In the last post, I discussed the opportunities for impressive investment returns offered by cyclical companies. When utilizing that strategy, the total assets under management (AUM) effectively defines the universe of investable candidates. This gives “smallish” investors manifold advantages in seizing opportunities. Rather than spreading assets all over the board (a.k.a. “closet indexing”), absolute return value investors will invest only in their best ideas. For the sake of deep familiarity with each choice, a manager may limit the portfolio to, say, 25 equally-weighted companies, allocating 4% of AUM to each. A manager of any size could purchase a stake in the largest companies, but positions in small- and mid-cap companies are a different prospect. It is generally accepted that trades can be completed without major price concessions if a firm holds less than 5% of a company’s float (the portion of shares outstanding not owned by insiders). Managers with $1 billion in AUM spread over 25 positions are generally limited to companies with floats greater than $1 billion if they are to remain under that 5% threshold. Of the 2,924 companies included in the S&P and NASDAQ indices, however, only 1,200 have a market cap greater than $1 billion. One third of the total—1,050 companies—have a market cap between $1 billion and $100 million. Therefore, a “smallish” quantity of AUM—for example, $100 million—nearly doubles the universe of investment opportunities.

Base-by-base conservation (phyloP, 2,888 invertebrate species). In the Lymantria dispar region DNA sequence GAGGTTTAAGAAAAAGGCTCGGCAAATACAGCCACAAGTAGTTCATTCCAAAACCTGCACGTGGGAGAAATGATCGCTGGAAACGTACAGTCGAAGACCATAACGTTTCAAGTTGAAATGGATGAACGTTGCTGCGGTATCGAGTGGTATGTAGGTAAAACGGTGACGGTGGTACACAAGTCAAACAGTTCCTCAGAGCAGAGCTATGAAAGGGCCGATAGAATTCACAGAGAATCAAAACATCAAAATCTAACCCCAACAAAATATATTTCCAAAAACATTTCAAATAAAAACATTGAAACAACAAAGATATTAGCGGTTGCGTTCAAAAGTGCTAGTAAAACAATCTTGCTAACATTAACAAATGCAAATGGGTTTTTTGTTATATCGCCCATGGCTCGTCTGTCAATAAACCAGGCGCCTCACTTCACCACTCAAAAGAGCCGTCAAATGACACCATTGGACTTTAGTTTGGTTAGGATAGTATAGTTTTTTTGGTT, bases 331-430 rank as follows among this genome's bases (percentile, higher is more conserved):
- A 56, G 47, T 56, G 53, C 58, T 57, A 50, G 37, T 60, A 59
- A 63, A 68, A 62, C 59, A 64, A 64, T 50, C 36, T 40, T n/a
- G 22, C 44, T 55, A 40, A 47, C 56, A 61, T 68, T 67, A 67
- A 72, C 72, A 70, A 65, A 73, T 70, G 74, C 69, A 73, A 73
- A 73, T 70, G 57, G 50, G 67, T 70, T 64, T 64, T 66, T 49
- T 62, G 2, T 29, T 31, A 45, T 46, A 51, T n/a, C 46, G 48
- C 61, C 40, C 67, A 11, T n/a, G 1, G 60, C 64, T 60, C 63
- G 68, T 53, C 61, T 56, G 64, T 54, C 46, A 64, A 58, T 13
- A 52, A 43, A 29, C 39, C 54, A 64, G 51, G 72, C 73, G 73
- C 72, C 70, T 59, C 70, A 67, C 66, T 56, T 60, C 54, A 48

In Stocks, Bonds, Bills and Inflation—Roger Ibbotson’s annual study dating back to 1926—small company stocks outperformed large company stocks by a factor of five. The trade-off, however, was much higher variability in their annual returns. That variability means smaller companies are often beguilingly cheap in bad times and absurdly expensive in euphoric ones. To the novice investor such extreme price fluctuations often lead to misfortune. By contrast, the enterprising investor converts that greater variability into an opportunity for additional alpha—the excess returns a manager earns above and beyond his benchmark index.